Without regard for where a war is fought, or when, Memorial Day honors those who gave it all.  In November, Veterans Day celebrates everyone who served in the military.  You may not know there are substantial losses even in peacetime. Driving a tank is not like driving a car, especially when cannon fire is part of the activity.  The same goes for flying jets, helicopters, and being on shipboard.  A considerable number of soldiers, airmen and sailors are lost during training, and the routines of everyday service; then there is warfare itself.

There are those we lovingly call The Brats; children of those serving in the military.  I was a Marine Corps Brat, so I know.  In 1955, we lived in Rockport, Texas.  My father was being deployed to Korea.  His last words to me as he walked out the door were, “You are the man of the family now.  Take care of your mother and brother.”  That was quite a burden to drop on an eight-year-old.  He meant what he said, and I knew he meant it.  Dad had almost been killed twice on his way to duty in World War II and four times while in theatre.  On maneuvers in Puerto Rico, he had broken nearly every bone on the right side of his body falling from a ship into a shore landing boat.  Another time, he nearly broke as many bones on his left side when a jeep flipped during a troop exercise with his battalion.

Collateral damage to us Brat children took the form of being in a family with no father, often up to a year, back in those days.  Now, both parents may be in the military, and they may both be deployed at the same time.  Those Brats might find themselves in the household of an aunt, uncle, or grandparents.  Perhaps they have to change schools and towns, leaving behind their friends, their church, and everything they have known for a couple of years.  The major stressor is worrying whether Mom and Dad are coming home at all.  One parent or two, it does not matter because the stress is there.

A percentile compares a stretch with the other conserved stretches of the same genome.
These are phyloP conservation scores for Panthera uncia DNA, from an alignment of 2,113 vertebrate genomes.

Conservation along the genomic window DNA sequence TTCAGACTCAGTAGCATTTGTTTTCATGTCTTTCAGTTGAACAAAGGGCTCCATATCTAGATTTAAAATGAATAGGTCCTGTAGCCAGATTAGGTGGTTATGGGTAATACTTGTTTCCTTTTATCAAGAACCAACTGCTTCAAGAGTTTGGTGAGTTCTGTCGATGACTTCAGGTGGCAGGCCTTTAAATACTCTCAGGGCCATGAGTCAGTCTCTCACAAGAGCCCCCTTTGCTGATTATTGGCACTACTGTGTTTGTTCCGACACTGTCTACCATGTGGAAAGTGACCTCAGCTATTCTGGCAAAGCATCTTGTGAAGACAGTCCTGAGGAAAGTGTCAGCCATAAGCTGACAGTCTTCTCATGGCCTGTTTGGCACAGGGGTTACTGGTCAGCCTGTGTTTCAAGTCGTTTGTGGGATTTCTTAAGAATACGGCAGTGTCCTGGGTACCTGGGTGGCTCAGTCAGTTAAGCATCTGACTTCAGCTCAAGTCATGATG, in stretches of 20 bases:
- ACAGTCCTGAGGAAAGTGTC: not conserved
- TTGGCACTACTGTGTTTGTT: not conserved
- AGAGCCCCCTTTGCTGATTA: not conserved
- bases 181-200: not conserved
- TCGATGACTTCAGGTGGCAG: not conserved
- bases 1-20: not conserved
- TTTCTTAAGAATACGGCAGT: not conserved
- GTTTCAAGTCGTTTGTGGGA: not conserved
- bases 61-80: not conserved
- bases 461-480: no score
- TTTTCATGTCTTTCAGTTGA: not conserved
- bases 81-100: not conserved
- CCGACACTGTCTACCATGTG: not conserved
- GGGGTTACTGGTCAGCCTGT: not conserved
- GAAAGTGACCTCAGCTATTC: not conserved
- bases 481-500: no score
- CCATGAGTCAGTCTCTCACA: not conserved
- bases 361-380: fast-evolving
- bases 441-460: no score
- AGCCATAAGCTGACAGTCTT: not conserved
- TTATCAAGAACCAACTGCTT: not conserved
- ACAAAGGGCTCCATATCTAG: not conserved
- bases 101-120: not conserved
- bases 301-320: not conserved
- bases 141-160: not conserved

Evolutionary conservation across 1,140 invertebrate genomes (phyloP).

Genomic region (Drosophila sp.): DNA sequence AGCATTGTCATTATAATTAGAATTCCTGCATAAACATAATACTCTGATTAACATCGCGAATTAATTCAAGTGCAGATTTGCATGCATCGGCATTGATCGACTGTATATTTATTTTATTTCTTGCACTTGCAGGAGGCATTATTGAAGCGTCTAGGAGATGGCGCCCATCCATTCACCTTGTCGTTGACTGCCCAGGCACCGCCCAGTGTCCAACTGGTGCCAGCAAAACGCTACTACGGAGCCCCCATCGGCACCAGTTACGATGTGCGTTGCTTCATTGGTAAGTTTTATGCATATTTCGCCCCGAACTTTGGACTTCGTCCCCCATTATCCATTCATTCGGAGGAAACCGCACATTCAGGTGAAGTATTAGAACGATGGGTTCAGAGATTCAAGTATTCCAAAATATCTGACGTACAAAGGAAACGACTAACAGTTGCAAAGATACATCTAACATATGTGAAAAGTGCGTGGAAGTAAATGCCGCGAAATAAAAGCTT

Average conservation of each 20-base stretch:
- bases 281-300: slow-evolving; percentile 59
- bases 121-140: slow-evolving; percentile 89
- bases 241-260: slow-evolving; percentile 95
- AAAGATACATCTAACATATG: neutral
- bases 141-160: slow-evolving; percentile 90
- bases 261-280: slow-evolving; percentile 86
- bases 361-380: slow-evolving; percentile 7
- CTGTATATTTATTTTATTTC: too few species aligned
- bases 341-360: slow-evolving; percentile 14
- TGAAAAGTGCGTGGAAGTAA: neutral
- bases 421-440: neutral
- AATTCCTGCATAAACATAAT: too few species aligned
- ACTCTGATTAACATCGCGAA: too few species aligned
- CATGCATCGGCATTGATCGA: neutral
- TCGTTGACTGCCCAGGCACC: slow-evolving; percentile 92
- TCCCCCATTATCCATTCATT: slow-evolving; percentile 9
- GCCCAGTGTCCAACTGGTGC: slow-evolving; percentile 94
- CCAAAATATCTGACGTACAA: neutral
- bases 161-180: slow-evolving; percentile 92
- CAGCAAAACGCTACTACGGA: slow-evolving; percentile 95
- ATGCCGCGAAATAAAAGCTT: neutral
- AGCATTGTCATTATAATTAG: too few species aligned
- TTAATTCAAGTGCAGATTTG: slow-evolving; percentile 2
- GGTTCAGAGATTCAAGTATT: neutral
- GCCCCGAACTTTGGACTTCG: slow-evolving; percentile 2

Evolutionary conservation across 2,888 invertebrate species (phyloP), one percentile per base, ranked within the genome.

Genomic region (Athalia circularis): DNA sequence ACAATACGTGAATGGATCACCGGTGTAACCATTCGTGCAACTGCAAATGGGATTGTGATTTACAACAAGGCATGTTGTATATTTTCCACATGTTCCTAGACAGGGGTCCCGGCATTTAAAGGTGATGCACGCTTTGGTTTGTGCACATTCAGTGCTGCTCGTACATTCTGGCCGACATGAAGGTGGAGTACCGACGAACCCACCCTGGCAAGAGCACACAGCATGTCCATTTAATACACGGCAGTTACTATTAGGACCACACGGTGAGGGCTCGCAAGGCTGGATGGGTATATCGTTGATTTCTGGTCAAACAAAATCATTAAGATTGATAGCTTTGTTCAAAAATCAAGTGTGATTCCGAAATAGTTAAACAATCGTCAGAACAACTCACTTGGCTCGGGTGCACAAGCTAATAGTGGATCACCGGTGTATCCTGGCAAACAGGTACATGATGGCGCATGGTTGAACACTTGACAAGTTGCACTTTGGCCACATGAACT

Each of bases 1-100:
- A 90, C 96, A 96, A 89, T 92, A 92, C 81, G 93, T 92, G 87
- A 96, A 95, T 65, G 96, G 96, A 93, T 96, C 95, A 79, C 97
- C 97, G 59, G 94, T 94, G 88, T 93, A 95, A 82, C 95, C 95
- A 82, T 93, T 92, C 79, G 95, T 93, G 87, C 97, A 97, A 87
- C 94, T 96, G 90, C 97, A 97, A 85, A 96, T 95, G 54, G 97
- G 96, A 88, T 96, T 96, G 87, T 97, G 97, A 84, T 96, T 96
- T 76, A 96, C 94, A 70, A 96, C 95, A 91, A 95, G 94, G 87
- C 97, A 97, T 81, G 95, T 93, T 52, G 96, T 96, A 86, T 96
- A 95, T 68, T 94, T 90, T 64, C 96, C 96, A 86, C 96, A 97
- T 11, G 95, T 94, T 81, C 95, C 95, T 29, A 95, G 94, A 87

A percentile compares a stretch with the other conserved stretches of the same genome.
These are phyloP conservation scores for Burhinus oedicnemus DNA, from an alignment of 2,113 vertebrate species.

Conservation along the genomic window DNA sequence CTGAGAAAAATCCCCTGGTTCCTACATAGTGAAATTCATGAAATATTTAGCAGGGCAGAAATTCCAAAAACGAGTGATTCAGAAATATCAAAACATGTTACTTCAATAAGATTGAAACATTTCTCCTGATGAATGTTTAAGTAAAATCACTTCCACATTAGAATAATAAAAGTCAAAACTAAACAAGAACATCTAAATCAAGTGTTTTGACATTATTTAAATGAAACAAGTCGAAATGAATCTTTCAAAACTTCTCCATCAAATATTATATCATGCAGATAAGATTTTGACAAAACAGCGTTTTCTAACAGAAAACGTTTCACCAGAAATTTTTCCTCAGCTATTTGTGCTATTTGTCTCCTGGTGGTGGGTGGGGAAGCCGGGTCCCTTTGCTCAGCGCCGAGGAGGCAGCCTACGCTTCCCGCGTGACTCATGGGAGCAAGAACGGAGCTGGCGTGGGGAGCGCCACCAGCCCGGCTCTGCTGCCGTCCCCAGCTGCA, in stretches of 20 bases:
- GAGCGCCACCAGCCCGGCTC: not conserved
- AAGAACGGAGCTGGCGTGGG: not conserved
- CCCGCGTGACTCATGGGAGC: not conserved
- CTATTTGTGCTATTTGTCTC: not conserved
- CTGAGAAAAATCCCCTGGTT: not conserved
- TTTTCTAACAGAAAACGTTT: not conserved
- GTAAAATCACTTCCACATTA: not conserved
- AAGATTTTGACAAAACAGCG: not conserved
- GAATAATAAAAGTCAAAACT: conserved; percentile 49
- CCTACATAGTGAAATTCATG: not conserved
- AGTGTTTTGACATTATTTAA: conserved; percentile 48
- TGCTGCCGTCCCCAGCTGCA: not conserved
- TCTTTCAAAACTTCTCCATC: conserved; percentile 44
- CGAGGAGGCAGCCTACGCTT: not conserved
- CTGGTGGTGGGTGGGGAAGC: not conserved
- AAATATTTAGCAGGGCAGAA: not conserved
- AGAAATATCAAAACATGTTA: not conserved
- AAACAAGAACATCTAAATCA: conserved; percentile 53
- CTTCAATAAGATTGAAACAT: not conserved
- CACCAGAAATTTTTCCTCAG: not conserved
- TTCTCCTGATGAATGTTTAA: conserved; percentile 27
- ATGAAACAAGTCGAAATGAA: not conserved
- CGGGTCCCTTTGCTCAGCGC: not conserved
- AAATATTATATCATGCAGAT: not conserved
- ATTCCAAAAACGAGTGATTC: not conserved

I have Brat friends whose fathers were killed in the service.  The fathers’ tragic accidents were not usually accompanied with a full explanation.  The need for secrecy about our defense capabilities took precedence.  Others have suffered through parents that returned with injuries which will last for the rest of their lives, or worse still, PTSD.   Self-medication is not uncommon for those who served as they try to forget about what they saw or what they physically suffered.  Again, this impacts the Brats.

So, we remember on this Memorial Day those who gave their lives to protect our freedoms; in November, we honor all those who served.  As well, turn your attention and blessing to those who stood on the wall here at home waiting for the return of a precious parent or spouse.  They too have served.  They have collateral loss.  That damage is not just a moment in history; it lasts a lifetime.

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